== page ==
- refactoring is part of agile, list on the wall and get the product owner to stand by them, but it doesn’t scale very well
- architecture can emerge, you can’t always plan for it
- principles of system architecture are important
- the architect needs to be part of the team to succeed
- the team owns the design of the system, gives them accountability – design spike is our currency for architecture and it needs to be demoed
- sometimes we need architectural epics – architectural epic kanban system
Portfolio management must be agile too – the mothership of all impediments!
- PMO is governing us to a model we have abandoned, yet we created it in the first place
- need to move from a portfolio of projects to a backlog of content management
- need to move from cost estimation to velocity estimation and planning – so estimate your releases and epics in points too, not in dollars or hours
- the team manages a project, not a traditional PMBOK manager
- move from Gantt charts to a release train
- move from milestones to fact based governance – we don’t cheat and lie on agile, the facts are friendly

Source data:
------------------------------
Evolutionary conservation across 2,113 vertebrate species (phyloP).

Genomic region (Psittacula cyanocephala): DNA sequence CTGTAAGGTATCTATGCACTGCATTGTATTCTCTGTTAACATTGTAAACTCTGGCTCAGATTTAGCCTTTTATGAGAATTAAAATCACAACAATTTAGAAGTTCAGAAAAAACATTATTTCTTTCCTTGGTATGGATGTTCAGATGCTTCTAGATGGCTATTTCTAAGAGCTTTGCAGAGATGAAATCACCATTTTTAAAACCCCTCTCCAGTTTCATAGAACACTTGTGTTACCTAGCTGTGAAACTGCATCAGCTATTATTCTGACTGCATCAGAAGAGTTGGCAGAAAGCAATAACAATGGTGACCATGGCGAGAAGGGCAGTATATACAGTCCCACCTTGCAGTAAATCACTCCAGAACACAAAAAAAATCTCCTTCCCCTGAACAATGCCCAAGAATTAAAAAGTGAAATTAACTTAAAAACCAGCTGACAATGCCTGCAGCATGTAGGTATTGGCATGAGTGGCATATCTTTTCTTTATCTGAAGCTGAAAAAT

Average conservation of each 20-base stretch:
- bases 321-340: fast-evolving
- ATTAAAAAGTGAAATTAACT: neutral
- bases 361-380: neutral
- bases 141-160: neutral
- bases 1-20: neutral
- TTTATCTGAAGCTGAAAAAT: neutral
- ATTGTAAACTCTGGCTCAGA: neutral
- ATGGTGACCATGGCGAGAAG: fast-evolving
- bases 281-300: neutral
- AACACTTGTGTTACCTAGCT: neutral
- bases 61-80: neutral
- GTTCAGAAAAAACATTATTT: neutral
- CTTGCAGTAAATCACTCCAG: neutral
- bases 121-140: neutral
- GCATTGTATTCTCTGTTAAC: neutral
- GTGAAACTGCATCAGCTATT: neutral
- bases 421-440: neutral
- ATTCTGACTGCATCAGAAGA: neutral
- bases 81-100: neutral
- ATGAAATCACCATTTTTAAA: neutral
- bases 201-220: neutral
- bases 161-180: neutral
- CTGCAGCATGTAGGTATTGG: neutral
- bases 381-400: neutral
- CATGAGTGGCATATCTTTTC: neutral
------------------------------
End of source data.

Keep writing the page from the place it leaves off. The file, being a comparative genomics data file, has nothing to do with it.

- use the term PSI rather than milestones
- the worse your program is, the less you see it (that is, if you miss a design milestone there is nothing to see)
- get the agile PMO to re-purpose and drive release planning, reviews and retrospectives – they need to drive the behaviours to be successful
Your enterprise can be no leaner than your executives thinking – need to turn them into leaders
- executives are actually pigs – pigs are cool, chickens are uncool
- I need management to resolve impediments, string vision, managing performance, etc…
- managers must lead! – need to train them first
- need to have respect for people
- management needs to be trained in lean thinking, when they get lean they get agile (The Principles of Product Development Flow)
Overall, there was nothing really new in this session for me, although it was great to hear from Dean directly, especially on the topic of PMO’s and leadership. His latest book is still on my list to read.
Removing Impediments with Drawings
Carlton Nettleton led this interactive session, the instructions and agenda of the session is available here.
|From Agile 2011|
This session was based around Dan Roam’s Back Of The Napkin framework. There are six types of business problems:
- Who and what? – people, things and roles
- How much? – counting and measuring
- When? – scheduling and timing
- Where? – direction and how things fit together
- How? – how things influence each other
- Why? – what is the big picture
These help you focus on the types of problem you are trying to solve.
The steps to visual thinking are:
- Look – look around the room, get oriented
- See – start to recognize familiar patterns